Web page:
Uber, Lyft Planning To Pull Out of Minneapolis

Uber, Lyft Planning To Pull Out of Minneapolis

(USNewsBreak.com) – Nearly two million people drive for rideshare companies Uber and Lyft to make extra money. Some even make it their full-time job. However, concerns have always surrounded the pay rates that drivers receive. In Minnesota, the future of the rideshare companies’ availability is up in the air in one of the state’s major cities as legislators have become involved.

Minneapolis Ordinance

Uber and Lyft have both announced plans to leave Minneapolis following the passage of a City Council ordinance mandating higher pay rates. The rideshare companies would have to pay those rates while their operators worked within city limits. The ordinance requires a minimum rate of $0.51 per minute and $1.40 per mile. Should the trip be short, a driver would receive a minimum of $5 per fare, even if that sum exceeded the per-minute or mile rate.

The Minneapolis City Council passed the ordinance to ensure drivers would receive a minimum hourly wage of $15.57 commensurate with other workers in the city. Yet conflicting information from the state’s Department of Labor and Industry, which conducted a study, revealed drivers could reach that same hourly rate if the companies agreed to pay $0.49 per minute and $0.89 per mile. Uber and Lyft agreed to support the state’s lower figures but say they will pull their services from the city if the Minneapolis ordinance goes into effect on May 1. The city’s mayor initially vetoed the ordinance, but the Council over overrode it in March.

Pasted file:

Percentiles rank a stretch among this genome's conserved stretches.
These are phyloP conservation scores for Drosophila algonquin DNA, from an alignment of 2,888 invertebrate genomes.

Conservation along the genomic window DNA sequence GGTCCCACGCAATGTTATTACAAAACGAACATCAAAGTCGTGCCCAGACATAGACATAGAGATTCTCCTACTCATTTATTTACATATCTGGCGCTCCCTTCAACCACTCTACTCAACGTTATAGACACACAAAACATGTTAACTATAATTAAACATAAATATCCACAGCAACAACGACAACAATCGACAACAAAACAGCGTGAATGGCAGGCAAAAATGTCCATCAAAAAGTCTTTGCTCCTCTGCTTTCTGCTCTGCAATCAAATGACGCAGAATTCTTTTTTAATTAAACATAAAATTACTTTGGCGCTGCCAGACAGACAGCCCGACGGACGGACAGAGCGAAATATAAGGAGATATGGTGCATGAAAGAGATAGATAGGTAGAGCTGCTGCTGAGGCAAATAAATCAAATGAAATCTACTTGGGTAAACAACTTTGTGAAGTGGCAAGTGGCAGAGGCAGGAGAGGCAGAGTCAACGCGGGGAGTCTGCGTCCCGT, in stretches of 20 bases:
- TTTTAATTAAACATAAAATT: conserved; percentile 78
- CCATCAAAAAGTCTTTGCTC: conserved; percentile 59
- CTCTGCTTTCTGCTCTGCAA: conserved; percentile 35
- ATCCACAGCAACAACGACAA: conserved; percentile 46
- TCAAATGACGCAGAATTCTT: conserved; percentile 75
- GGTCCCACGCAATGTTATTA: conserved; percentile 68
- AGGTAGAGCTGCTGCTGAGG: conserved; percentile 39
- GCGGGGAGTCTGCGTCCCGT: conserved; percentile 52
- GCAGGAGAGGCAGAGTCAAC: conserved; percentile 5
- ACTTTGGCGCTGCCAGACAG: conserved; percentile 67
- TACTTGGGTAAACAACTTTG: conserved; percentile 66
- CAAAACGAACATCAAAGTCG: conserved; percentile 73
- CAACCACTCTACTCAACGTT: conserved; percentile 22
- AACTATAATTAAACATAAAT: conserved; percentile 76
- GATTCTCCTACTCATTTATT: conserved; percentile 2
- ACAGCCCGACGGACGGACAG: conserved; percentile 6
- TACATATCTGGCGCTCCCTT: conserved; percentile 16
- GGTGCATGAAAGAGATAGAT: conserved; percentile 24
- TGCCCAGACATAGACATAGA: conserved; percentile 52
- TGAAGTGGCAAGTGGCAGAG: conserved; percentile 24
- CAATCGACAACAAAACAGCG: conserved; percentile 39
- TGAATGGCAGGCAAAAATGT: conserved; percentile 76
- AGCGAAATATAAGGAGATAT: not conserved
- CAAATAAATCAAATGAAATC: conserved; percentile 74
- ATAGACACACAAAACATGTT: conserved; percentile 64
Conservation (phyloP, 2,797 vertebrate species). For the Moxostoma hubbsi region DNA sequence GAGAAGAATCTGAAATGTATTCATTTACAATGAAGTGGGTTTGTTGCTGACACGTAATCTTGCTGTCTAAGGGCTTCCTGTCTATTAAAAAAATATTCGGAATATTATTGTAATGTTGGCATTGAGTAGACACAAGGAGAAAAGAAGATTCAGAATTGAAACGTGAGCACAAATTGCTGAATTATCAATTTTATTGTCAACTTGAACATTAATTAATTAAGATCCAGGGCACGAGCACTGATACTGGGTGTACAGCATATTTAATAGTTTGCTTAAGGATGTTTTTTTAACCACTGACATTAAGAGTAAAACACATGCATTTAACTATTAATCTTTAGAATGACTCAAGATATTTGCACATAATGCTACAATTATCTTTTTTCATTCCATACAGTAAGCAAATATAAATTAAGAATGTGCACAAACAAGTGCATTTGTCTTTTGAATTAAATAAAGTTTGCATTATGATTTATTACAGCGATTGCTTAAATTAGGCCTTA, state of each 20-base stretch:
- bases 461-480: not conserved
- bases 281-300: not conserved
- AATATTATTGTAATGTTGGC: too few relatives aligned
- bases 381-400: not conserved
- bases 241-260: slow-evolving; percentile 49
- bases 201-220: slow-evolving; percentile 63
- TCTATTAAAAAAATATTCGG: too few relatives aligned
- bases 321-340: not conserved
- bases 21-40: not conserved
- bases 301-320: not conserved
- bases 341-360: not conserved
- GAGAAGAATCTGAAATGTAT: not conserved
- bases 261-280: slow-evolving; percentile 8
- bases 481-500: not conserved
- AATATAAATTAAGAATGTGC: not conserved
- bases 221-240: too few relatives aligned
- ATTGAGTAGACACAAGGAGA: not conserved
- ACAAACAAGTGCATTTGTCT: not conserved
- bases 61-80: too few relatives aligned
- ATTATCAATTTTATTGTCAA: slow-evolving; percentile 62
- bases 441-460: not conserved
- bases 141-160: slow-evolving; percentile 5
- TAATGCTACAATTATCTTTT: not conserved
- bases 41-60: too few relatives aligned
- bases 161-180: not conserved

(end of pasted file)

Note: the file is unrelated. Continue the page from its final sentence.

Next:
Lyft has said if the measure comes to fruition, it will continue to serve the airport, but its drivers won’t pick up or drop off passengers anywhere in the city. However, an Uber spokesman said the company would end its service in Minneapolis and the Twin Cities metro area.

Minneapolis is home to more than three million people. Most of those who use rideshares do so to go to local stores for necessities, including Target and Cub Foods.

Not Their First Rodeo…

This issue isn’t the first time the rideshare companies have threatened to pull out of a metropolitan area. In 2016, they abandoned Austin, Texas, after lawmakers mandated background check requirements, including fingerprinting. The stand-off lasted a year, until May 2017, when lobbyists convinced the Texas Legislature to overturn the ordinance.

While smaller rideshare companies popped up in the giants’ absence, they eventually faltered, unable to keep up with demand. One particularly bad instance involved the South by Southwest Festival, where their systems crashed, showing that the smaller competitors were no match for Uber or Lyft.

If the Minneapolis City Council doesn’t consider the resolution for a compromised rate structure, many could be out of a service that has become commonplace across the US.

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